Friday, August 4, 2017

No one ever says "It's just like using an oscilloscope."

It has been quite a week.

We have spent two full days trying to figure out why our payload kept tripping the fuse. Startup current for our pump was popping the HASP fuse, so we've been trying a bunch of mitigation strategies: reservoir capacitors, a "slow start" to ease into our full current draw, installing our own fuse, and at one point we even considered flying a battery to even things out. None of them worked.

At this point in the project, the necessity of looking at our electrical profile under an oscilloscope became increasingly apparent to us. It seems obvious in retrospect, but given that none of us have ever done this before we can't be too hard on ourselves. To add a bit of insult to injury, the physics student and electrical engineering majors both needed to re-learn how to use one. ("There's a reason that the expression is 'just like riding a bicycle' and not 'just like using an oscilloscope'." -Julie) The LSU faculty were very accommodating. Actually, everyone's been amazingly accommodating. We've been swapping spare parts with the other teams in post-midnight hotel-room liaisons. The faculty advisor for UB spent hours going over our circuit diagrams for us and gave freely (thanks, Larry!) from his impressive stock of circuit components and gubbins.

Anyway, we discovered, once we re-learned how to use basic lab equipment, that our little pump is just noisy. as. hell.


This waveform isn't even from the initial surge required to get the pump going; this is what it looks like during regular operation. That little spike in the middle (it's kinda hard to see, but the darker line above the 'M' at the bottom) represents a few nanoseconds' worth of ~1.75 A draw. You may recall that we are fused to never exceed our current allotment of 0.5A. Our pump is blowing that out of the water, for very small time intervals, multiple times per second. We never noticed it through all our testing because we've been using standard multimeters, which don't register data at anything close to that level of fine resolution. We tried evening this out with some more circuitry magic, but weren't having any luck.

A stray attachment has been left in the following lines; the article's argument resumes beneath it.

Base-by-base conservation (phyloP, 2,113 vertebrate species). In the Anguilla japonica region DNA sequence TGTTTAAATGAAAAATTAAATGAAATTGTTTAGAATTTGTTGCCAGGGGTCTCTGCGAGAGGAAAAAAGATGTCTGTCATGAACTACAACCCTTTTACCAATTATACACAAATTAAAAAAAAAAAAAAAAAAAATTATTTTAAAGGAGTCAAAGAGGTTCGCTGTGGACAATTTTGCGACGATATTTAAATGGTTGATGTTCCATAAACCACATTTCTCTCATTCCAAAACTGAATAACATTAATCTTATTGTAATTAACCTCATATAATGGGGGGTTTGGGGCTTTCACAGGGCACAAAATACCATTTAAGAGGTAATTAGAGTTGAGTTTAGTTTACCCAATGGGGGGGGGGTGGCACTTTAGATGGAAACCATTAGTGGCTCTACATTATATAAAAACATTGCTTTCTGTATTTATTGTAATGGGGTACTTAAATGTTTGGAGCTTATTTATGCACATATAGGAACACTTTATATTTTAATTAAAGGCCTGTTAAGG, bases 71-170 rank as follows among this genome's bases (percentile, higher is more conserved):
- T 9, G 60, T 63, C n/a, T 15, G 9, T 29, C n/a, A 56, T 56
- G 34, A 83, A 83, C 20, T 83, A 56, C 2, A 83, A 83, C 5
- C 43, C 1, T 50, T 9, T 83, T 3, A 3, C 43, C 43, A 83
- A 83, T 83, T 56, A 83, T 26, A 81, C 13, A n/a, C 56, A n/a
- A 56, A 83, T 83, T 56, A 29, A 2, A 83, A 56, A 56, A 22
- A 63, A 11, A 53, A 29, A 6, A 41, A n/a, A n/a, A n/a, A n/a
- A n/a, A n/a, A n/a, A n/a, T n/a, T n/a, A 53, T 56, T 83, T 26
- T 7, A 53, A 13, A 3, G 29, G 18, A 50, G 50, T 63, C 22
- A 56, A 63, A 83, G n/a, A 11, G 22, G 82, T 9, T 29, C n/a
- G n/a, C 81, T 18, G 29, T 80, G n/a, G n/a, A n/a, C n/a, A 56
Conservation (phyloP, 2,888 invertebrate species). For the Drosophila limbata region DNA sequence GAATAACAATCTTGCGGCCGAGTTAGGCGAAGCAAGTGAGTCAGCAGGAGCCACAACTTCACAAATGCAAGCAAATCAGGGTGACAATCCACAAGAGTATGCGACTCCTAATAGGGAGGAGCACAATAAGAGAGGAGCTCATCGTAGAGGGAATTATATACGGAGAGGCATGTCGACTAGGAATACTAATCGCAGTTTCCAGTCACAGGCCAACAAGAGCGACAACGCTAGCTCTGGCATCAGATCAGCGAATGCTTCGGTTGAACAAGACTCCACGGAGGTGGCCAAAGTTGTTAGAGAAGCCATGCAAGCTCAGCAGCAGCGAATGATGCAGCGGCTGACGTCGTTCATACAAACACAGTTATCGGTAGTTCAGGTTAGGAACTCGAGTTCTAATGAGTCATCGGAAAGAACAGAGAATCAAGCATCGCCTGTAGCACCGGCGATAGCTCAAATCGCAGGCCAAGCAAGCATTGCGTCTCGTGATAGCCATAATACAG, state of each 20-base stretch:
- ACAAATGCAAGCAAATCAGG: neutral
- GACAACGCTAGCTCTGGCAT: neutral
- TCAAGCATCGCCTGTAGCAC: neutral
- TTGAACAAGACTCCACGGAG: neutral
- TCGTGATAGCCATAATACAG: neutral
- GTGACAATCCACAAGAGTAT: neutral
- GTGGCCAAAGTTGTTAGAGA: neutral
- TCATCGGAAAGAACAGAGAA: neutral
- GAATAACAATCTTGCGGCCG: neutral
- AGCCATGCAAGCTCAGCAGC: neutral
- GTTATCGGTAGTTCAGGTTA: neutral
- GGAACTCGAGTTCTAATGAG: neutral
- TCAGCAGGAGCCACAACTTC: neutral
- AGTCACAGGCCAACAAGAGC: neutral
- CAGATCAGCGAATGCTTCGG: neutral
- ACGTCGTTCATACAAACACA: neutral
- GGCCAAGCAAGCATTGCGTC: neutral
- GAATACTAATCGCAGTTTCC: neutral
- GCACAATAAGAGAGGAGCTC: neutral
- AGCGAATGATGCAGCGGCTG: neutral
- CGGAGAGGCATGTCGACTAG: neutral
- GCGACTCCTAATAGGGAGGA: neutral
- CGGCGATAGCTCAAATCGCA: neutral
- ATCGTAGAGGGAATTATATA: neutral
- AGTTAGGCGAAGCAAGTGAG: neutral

The upshot of all of this is that we decided to just leave our pump off permanently. We're not going to use it. Our payload is now chugging along happily without its centerpiece. The Bernoulli Air Bath Intensifier (BABI) will be as quiet and low-pressure as the rest of the payload. This is sad and disappointing, but vastly better than flying a brick of non-functional electronics, which in turn is worlds better than not flying at all. We passed pre-integration and integration again, GOAT is hanging out in the vacuum chamber now, and we're about to start chilling for the first part of the thermal test.

It's going to be a wonderfully slow day compared to the shrieking half-blind anxiety of the last few. We're updating our documentation, reading, and chatting with the other teams. If this goes well, then we will truly have reached the end of the work for this project. That's quite a feeling.

In celebration, permit me to share with you a picture of our electrical/software lead airing his feet out after a long day in the high-bay:



-Jimmy

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